“People would call up and say: ‘Here’s where a car stereo is at. Can you get it for me? I’ll give you 50 bucks.’ And I was thinking: ‘Hey, that’s a free 50 bucks. Food, party-time, easy money.’”

He became a thief. For a while, Newman thought he could both party hearty and have money, he said. But as most of his family slept one night, his mother answered a knock on the door. What happened next led to his discovery that quick, easy money brings long, hard consequences.

“Four cops came through the front and back door, walked into my room and arrested me while I was asleep,” Newman said. “They handcuffed and shackled me in front of my family before hauling me away. That’s when I was first charged with theft and attempted theft.”

Newman was first sent to a juvenile detention center in Johnson County, where a search turned up some LSD. After refusing to take a mandatory drug test, Newman spent two months in solitary confinement before being waived into adult court, where he was ordered to spend a year in the Bartholomew County Jail.

He was behind bars when his oldest daughter was born to a former girlfriend in 1993. While he saw the baby briefly when she was 2 weeks old, Newman didn’t see much of her for the next three years. He spent the first year of her life in and out of the county jail for parole violations, followed by a two-year prison stint.

As part of his restitution, Newman performed 500 hours of janitorial work at Columbus City Hall when he was 19.

Believing the teen had committed only a misdemeanor, a supervisor offered Newman a full-time job. But the offer was rescinded when the supervisor learned Newman was an ex-felon.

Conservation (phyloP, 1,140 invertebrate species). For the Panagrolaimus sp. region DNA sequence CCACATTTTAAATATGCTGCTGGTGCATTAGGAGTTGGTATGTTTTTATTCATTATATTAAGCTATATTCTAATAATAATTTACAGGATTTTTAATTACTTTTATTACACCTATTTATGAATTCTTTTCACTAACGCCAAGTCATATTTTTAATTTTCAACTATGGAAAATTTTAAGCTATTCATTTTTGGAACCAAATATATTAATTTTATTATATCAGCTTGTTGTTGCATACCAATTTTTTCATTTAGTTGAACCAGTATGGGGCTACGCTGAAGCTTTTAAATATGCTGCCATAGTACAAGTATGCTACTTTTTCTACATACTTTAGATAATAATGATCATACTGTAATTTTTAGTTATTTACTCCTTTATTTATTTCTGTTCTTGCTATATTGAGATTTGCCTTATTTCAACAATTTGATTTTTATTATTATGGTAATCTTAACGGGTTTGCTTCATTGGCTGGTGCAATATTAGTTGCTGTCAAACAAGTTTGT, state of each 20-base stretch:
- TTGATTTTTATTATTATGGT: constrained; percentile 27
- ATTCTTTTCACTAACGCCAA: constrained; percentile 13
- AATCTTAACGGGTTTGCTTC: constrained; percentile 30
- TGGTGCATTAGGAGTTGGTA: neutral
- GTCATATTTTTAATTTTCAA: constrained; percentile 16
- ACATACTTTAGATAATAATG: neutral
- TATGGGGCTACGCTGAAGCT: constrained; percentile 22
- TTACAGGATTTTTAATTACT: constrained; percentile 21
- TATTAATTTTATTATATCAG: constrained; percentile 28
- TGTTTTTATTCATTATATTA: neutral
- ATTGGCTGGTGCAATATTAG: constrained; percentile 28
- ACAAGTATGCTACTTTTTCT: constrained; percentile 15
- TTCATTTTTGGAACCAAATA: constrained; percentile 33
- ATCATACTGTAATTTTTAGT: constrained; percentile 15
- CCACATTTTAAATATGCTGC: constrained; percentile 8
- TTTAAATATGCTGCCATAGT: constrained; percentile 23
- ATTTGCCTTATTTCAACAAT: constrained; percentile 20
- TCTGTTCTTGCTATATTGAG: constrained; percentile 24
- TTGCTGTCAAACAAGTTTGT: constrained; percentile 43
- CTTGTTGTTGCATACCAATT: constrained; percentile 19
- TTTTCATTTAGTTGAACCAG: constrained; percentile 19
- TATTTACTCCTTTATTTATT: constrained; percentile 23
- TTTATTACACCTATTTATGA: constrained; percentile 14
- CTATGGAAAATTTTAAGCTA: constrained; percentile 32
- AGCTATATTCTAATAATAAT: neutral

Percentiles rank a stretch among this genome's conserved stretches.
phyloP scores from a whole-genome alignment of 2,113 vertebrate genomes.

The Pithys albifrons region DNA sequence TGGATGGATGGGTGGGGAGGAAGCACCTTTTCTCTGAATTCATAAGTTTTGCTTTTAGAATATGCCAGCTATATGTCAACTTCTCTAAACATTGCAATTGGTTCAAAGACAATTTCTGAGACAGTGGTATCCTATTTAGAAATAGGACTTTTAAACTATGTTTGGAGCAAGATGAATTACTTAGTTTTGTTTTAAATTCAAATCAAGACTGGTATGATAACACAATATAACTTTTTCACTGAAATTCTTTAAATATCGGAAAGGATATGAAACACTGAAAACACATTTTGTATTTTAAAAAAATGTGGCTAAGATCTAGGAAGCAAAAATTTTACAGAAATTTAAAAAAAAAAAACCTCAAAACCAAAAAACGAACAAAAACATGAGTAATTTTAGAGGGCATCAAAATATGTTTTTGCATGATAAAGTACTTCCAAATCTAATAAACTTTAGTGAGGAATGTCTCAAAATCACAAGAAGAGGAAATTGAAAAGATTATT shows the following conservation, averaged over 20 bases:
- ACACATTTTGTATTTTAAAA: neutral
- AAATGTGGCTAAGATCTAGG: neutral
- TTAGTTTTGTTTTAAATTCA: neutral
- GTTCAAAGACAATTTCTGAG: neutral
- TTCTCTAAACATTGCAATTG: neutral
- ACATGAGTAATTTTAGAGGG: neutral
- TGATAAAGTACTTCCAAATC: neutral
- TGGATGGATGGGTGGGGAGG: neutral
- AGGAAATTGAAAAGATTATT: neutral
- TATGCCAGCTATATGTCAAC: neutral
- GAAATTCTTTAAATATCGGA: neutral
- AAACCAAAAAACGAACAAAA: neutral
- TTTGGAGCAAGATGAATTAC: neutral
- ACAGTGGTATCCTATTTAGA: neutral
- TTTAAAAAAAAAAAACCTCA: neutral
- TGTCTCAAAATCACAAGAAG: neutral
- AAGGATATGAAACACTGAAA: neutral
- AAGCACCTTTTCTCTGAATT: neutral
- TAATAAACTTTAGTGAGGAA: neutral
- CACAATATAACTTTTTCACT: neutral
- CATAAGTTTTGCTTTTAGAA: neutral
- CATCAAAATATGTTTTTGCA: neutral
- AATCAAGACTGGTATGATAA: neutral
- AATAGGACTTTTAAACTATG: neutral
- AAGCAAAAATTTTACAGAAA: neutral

Newman was optimistic the Army might provide him a way to start a normal life.

“But they said, ‘Nope,’” Newman said. “‘You have a felony, and you have tattoos.’”

Visible tattoos on the face, neck and head of recruits are prohibited, according to the U.S. Army’s website.

With the military option gone, Newman enrolled in a state-funded, two-year program for certification in computer maintenance and information technology. It was during this period of his life that he met Ellen, his wife-to-be.

Although he completed the course work, Newman was informed by school officials that his criminal record would prevent him from using his computer skills to get a good job.

Feeling there was no other option, Newman went to work for his brother’s construction company in 2003 and increasingly turned toward meth as a way to cope with the heavy physical demands of the job.

“By 2004, I was doing three-and-a-half grams a day,” Newman said. “I was playing a game with a friend concerning who could stay awake the longest. I had tried to stay up for 31 consecutive nights when my body shut down, and I wrecked a van. Flipped it nine times end-over-end.”

As a result of that accident, his wife first became aware of his drug addiction, Newman said. A decision was made to attempt a fresh start in another state, but the move south didn’t turn out as well as they had hoped.